The Pain of Change
I’m not sure if this happens in everyone’s life, but in recent times, I have consistently been realizing the magnitude of my fallibility. I remember at the very height of this semester when amazing things were happening for me, realizing each day “this means nothing”.
I can be Homecoming Queen, I can have my own business at the age 22, I can get accepted for fellowships and present at conferences, I can write a book, I can do amazing things, but if I am working apart from God, it means absolutely nothing.
I am at a place almost identical to where I was in November of 2014, and that is crazy to think about.
I am in a different year of college.
I am a different age.
I am at a different church.
I am surrounded by different people.
I am at a different job.
I see a different therapist.
I serve the same God, yet I am still struggling with the same things. What does this mean? To me it means that there is work to be done that I have actively chosen to ignore and work around.
I remember how I felt when my best friend told me “you’re not whole...you’re very broken”, and how my immediate response, before even considering that was “no i’m not”. I cannot count how many times since then others have acknowledged my brokenness or imperfection, and I didn’t want to admit it.
Admitting that we are broken, or weak, or fallible or imperfect is tough, and for me, it is probably the scariest thing I have ever had to do. If I want to be whole though, I have to do it. If I want to look more like Jesus, I have to acknowledge the ways that I do not currently look like Him.
The pride, lies, pain, negative emotions, lust, perversion, shame, guilt, insecurity, confusion, manipulation and all of these things that I’d never admit on an average day, I have to allow these things to be in the open in my personal time with God. We all have dark spaces and corners in our lives, and sometimes we have to do the unthinkable and call them out before God.
Recently I was talking to my best friend about my where I am, and I started to call out the idols in my life, and I realized that one of them was me. That was a hard conversation, but it was one of probably 5 or 6 hard conversations that I have had in the past week (yes, I am talking specifically about you).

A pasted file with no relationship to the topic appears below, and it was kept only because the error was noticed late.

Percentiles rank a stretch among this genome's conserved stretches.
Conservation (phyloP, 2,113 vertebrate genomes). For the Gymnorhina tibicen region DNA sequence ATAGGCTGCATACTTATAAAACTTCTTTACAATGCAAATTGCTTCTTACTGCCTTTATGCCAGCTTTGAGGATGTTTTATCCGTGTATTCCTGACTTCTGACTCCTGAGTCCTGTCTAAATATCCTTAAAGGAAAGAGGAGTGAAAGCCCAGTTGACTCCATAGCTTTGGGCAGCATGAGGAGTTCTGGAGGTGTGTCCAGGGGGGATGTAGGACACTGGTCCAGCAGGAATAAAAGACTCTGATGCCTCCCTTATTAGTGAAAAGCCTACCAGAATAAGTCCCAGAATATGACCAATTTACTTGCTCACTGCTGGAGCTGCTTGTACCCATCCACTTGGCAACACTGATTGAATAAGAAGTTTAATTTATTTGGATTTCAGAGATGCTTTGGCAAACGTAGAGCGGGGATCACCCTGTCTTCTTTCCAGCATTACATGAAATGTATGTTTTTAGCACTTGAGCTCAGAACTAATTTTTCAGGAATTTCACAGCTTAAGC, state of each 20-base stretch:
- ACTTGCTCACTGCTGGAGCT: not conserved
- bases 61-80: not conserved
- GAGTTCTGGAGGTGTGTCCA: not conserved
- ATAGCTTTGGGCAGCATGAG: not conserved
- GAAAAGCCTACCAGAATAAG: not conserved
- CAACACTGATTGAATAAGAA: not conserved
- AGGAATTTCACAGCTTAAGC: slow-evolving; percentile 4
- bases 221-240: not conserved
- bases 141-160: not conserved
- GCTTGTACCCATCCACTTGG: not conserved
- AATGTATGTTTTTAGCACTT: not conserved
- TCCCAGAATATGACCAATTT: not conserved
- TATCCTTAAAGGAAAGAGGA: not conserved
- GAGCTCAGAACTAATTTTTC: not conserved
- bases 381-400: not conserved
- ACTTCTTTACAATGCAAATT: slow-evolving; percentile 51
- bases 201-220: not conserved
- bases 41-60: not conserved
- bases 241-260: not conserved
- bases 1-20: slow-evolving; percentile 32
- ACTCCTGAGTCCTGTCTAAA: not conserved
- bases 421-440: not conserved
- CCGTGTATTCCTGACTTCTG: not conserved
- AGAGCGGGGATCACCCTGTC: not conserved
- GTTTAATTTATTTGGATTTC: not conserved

I didn’t reveal much of anything in this post, and that was not the point, because although change happens when we are honest with God, and it helps to feel supported when we are accountable to others, we cannot reveal anything to God or others if we don’t admit it in ourselves. For me, it has taken and continues to take people literally calling me out, putting my whole entire life on front street and coming for every fiber of my being to start working toward a place of honesty with myself and God. People repeatedly telling me things that I do or connections that are obvious that I am willing to deny, was necessary for me to even believe some of the things I mentioned above. Believing these things is the first step toward asking God for transformation.
The point of this is for me to say I hope it does not take that for you. Another one of my close friends told me last week, “I think it is going to take you hitting rock bottom, and I don’t mean to be mean, but the bottom is coming”. And she has never been more right than that.
The bottom came for me, and I’d love if you didn’t have to experience that. It really hurts, right now is the most painful place I’ve ever been in, but someone keeps telling me that it is beautiful. She says it’s beautiful because this type of uncomfortable honesty is what brings healing. I believe her, and I am still telling you how bad it hurts.
"Change happens when the pain of staying the same is greater than the pain of change." -Don't Know Who Said It